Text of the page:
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Know you this woman ?
Sirrah, no more.
man; And, five years since, there was some speech of
marriage Betwixt myself and her; which was broke off, Partly, for that her promised proportions Came short of composition"; but, in chief, For that her reputation was disvalued In levity: since which time, of five years, I never spake with her, saw her, nor heard from her, Upon my faith and honour. Mari.
Noble prince, As there comes light from heaven, and words from
breath, As there is sense in truth, and truth in virtue, I am affianc'd this man's wife, as strongly As words could make up vows: and, my good lord, But Tuesday night last gone, in his garden-house, He knew me as a wife : As this is true
intrigue. So, in Skialethia, or A Shadow of Truth, in certain Epigrams and Satyres, 1593 :
“ Who, coming from the Curtain, sneaketh in
“ To some old garden noted house for sin.” Again, in The London Prodigal, a comedy, 1605 : “ Sweet lady, if you have any friend, or garden-house, where you may employ a poor gentleman as your friend, I am yours to command in all secret service.” Malone.
See also an extract from Stubbes's Anatomie of Abuses, 4to. 1597, p. 57 ; quoted in vol. v. of Dodsley's Old Plays, edit. 1780, p. 74. Reed. 3 -- her promised PROPORTIONS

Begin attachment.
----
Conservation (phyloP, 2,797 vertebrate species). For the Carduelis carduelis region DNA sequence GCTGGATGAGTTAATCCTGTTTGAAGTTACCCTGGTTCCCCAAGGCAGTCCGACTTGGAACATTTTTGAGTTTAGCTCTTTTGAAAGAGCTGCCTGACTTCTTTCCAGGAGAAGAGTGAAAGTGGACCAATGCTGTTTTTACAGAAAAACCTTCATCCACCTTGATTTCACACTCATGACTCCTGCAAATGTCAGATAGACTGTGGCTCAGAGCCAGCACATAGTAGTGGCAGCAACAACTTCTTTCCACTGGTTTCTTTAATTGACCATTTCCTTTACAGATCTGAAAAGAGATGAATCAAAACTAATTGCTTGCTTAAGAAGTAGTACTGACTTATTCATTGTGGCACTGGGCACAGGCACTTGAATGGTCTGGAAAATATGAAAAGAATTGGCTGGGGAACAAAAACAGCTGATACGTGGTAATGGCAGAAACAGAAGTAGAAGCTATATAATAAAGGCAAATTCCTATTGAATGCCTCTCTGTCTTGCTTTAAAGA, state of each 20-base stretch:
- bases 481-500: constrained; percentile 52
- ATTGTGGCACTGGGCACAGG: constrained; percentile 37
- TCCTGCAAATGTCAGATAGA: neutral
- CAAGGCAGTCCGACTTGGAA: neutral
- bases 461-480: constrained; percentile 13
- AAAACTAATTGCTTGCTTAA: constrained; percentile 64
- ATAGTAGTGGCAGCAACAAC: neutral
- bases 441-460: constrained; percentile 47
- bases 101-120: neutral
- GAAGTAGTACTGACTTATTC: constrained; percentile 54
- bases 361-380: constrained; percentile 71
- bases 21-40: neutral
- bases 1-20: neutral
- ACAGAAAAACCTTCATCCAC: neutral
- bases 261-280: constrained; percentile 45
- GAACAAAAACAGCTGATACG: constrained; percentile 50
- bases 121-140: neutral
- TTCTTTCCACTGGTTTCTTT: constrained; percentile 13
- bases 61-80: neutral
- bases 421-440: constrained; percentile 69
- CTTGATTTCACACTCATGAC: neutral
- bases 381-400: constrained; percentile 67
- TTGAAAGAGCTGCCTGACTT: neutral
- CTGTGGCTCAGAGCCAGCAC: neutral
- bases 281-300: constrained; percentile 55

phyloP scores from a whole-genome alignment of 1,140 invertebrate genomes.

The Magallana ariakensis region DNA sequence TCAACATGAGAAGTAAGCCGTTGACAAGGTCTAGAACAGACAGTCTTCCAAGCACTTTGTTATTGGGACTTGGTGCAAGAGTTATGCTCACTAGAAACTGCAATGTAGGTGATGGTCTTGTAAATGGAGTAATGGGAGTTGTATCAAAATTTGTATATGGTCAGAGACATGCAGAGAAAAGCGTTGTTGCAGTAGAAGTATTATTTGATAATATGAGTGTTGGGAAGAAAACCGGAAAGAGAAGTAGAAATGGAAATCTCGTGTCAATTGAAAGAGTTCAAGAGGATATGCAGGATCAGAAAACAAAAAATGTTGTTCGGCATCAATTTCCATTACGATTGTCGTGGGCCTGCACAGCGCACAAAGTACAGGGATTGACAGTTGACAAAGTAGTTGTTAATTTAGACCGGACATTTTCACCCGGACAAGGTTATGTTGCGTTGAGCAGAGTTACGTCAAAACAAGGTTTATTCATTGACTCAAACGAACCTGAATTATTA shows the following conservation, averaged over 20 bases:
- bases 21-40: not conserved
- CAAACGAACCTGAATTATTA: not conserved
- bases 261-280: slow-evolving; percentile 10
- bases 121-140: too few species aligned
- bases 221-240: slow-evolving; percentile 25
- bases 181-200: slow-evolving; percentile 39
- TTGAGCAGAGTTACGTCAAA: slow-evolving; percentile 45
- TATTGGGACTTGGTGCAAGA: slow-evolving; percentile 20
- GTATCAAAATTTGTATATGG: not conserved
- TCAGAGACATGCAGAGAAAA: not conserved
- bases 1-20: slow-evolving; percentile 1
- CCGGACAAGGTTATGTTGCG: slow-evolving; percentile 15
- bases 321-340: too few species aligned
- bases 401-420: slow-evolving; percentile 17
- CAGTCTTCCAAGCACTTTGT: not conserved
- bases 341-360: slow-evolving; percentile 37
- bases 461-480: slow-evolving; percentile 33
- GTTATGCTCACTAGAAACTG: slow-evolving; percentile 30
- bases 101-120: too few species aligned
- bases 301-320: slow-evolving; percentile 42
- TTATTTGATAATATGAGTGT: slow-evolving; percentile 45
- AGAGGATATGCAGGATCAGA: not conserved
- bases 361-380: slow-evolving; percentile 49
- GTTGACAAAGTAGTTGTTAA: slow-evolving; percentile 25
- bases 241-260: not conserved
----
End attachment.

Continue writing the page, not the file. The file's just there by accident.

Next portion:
Came short of COMPOSITION;] Her fortune, which was promised proportionate to mine, fell short of the composition, that is, contract or bargain. Johnson.
Let me in safety raise me from my knees; ..
I did but smile till now;
Ay, with my heart ;
saint , Were testimonies against his worth and credit, That's seal'd in approbation ?-You, lord Escalus,
+ These poor INFORMAL women ] Informal signifies out of their senses. In The Comedy of Errors, we meet with these lines :
“ —- I will not let him stir,
“ To make of him a formal man again.”
“Thou should'st come like a fury crown'd with snakes,
“ Not like a formal man." STEEVENS. s Though they would swear down each particular saint,] So, in Antony and Cleopatra, Act I. Sc. III.: “Though you in swearing shake the throned gods."
Steevens. 6 That's seal'd in APPROBATION?] When any thing subject to counterfeits is tried by the proper officers and approved, a stamp or seal is put upon it, as among us on plate, weights, and measures. So the Duke says, that Angelo's faith has been tried, approved, and seald in testimony of that approbation, and, like other things so sealed, is no more to be called in question. Johnson.
Sit with my cousin : lend him your kind pains
DUKE. Go, do it instantly.- (Exit Provost.
Escal. My lord, we'll do it thoroughly.- [Exit Duke.] Signior Lucio, did not you say, you knew that Friar Lodowick to be a dishonest person ?
Lucio. Cucullus non facit monachum : honest in nothing, but in his clothes ; and one that hath spoke most villainous speeches of the duke.
Escal. We shall entreat you to abide here till he come, and enforce them against him: we shall find this friar a notable fellow.
Lucio. As any in Vienna, on my word. · Escal. Call that same Isabel here once again ; [To an Attendant.] I would speak with her : Pray you, my lord, give me leave to question; you shall see how I'll handle her.